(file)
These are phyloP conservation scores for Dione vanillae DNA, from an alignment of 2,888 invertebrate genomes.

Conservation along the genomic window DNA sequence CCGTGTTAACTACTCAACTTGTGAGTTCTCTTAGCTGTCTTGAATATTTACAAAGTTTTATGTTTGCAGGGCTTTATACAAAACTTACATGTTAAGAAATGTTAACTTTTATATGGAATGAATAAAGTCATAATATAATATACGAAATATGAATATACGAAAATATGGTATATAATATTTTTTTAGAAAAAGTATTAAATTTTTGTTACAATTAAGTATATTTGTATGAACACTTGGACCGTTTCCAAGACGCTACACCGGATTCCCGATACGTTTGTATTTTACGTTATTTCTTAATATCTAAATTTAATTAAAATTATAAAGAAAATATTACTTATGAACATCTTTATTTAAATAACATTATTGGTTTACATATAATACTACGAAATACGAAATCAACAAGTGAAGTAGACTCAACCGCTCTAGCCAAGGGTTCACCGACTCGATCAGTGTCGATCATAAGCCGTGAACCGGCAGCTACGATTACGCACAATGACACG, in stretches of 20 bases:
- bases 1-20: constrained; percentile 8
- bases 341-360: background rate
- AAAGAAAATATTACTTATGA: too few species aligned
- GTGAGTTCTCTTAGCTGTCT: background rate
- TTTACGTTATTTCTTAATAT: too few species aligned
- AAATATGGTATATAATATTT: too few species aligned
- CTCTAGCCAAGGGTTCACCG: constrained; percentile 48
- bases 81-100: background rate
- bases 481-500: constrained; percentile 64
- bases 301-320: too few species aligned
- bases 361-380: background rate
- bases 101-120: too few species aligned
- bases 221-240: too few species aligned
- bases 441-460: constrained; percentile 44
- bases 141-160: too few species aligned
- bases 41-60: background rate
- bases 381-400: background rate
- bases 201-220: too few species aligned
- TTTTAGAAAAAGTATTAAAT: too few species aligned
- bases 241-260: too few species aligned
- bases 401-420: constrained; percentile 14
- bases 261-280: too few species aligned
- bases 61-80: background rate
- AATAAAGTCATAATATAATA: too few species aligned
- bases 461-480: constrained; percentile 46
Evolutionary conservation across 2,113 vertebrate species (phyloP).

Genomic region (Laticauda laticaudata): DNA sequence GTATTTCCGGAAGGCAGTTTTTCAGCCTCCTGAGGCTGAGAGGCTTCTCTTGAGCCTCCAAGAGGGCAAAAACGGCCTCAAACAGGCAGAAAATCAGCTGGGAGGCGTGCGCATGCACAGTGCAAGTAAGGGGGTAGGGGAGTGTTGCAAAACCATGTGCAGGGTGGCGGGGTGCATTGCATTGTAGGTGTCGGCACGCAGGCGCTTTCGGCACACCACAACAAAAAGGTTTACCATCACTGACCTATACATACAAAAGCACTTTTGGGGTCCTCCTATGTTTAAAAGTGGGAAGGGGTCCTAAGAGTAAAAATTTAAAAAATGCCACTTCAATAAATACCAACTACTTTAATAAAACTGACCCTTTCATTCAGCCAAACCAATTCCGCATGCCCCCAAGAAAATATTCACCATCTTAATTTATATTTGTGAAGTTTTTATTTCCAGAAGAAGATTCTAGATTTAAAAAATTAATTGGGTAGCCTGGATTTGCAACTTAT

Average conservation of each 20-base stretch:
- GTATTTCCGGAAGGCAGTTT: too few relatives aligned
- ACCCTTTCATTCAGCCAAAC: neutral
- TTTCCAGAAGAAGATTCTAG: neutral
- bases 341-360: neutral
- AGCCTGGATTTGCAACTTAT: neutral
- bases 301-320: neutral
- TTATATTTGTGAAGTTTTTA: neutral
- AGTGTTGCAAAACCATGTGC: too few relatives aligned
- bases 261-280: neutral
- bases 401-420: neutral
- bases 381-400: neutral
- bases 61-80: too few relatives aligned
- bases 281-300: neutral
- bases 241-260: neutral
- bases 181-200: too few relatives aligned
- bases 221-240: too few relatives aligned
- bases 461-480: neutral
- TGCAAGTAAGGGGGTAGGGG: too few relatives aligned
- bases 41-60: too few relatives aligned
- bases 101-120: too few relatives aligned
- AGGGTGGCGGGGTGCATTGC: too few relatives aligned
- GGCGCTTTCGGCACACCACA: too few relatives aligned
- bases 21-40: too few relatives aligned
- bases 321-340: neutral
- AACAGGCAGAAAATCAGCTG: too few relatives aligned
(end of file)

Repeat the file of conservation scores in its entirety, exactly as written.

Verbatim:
These are phyloP conservation scores for Dione vanillae DNA, from an alignment of 2,888 invertebrate genomes.

Conservation along the genomic window DNA sequence CCGTGTTAACTACTCAACTTGTGAGTTCTCTTAGCTGTCTTGAATATTTACAAAGTTTTATGTTTGCAGGGCTTTATACAAAACTTACATGTTAAGAAATGTTAACTTTTATATGGAATGAATAAAGTCATAATATAATATACGAAATATGAATATACGAAAATATGGTATATAATATTTTTTTAGAAAAAGTATTAAATTTTTGTTACAATTAAGTATATTTGTATGAACACTTGGACCGTTTCCAAGACGCTACACCGGATTCCCGATACGTTTGTATTTTACGTTATTTCTTAATATCTAAATTTAATTAAAATTATAAAGAAAATATTACTTATGAACATCTTTATTTAAATAACATTATTGGTTTACATATAATACTACGAAATACGAAATCAACAAGTGAAGTAGACTCAACCGCTCTAGCCAAGGGTTCACCGACTCGATCAGTGTCGATCATAAGCCGTGAACCGGCAGCTACGATTACGCACAATGACACG, in stretches of 20 bases:
- bases 1-20: constrained; percentile 8
- bases 341-360: background rate
- AAAGAAAATATTACTTATGA: too few species aligned
- GTGAGTTCTCTTAGCTGTCT: background rate
- TTTACGTTATTTCTTAATAT: too few species aligned
- AAATATGGTATATAATATTT: too few species aligned
- CTCTAGCCAAGGGTTCACCG: constrained; percentile 48
- bases 81-100: background rate
- bases 481-500: constrained; percentile 64
- bases 301-320: too few species aligned
- bases 361-380: background rate
- bases 101-120: too few species aligned
- bases 221-240: too few species aligned
- bases 441-460: constrained; percentile 44
- bases 141-160: too few species aligned
- bases 41-60: background rate
- bases 381-400: background rate
- bases 201-220: too few species aligned
- TTTTAGAAAAAGTATTAAAT: too few species aligned
- bases 241-260: too few species aligned
- bases 401-420: constrained; percentile 14
- bases 261-280: too few species aligned
- bases 61-80: background rate
- AATAAAGTCATAATATAATA: too few species aligned
- bases 461-480: constrained; percentile 46
Evolutionary conservation across 2,113 vertebrate species (phyloP).

Genomic region (Laticauda laticaudata): DNA sequence GTATTTCCGGAAGGCAGTTTTTCAGCCTCCTGAGGCTGAGAGGCTTCTCTTGAGCCTCCAAGAGGGCAAAAACGGCCTCAAACAGGCAGAAAATCAGCTGGGAGGCGTGCGCATGCACAGTGCAAGTAAGGGGGTAGGGGAGTGTTGCAAAACCATGTGCAGGGTGGCGGGGTGCATTGCATTGTAGGTGTCGGCACGCAGGCGCTTTCGGCACACCACAACAAAAAGGTTTACCATCACTGACCTATACATACAAAAGCACTTTTGGGGTCCTCCTATGTTTAAAAGTGGGAAGGGGTCCTAAGAGTAAAAATTTAAAAAATGCCACTTCAATAAATACCAACTACTTTAATAAAACTGACCCTTTCATTCAGCCAAACCAATTCCGCATGCCCCCAAGAAAATATTCACCATCTTAATTTATATTTGTGAAGTTTTTATTTCCAGAAGAAGATTCTAGATTTAAAAAATTAATTGGGTAGCCTGGATTTGCAACTTAT

Average conservation of each 20-base stretch:
- GTATTTCCGGAAGGCAGTTT: too few relatives aligned
- ACCCTTTCATTCAGCCAAAC: neutral
- TTTCCAGAAGAAGATTCTAG: neutral
- bases 341-360: neutral
- AGCCTGGATTTGCAACTTAT: neutral
- bases 301-320: neutral
- TTATATTTGTGAAGTTTTTA: neutral
- AGTGTTGCAAAACCATGTGC: too few relatives aligned
- bases 261-280: neutral
- bases 401-420: neutral
- bases 381-400: neutral
- bases 61-80: too few relatives aligned
- bases 281-300: neutral
- bases 241-260: neutral
- bases 181-200: too few relatives aligned
- bases 221-240: too few relatives aligned
- bases 461-480: neutral
- TGCAAGTAAGGGGGTAGGGG: too few relatives aligned
- bases 41-60: too few relatives aligned
- bases 101-120: too few relatives aligned
- AGGGTGGCGGGGTGCATTGC: too few relatives aligned
- GGCGCTTTCGGCACACCACA: too few relatives aligned
- bases 21-40: too few relatives aligned
- bases 321-340: neutral
- AACAGGCAGAAAATCAGCTG: too few relatives aligned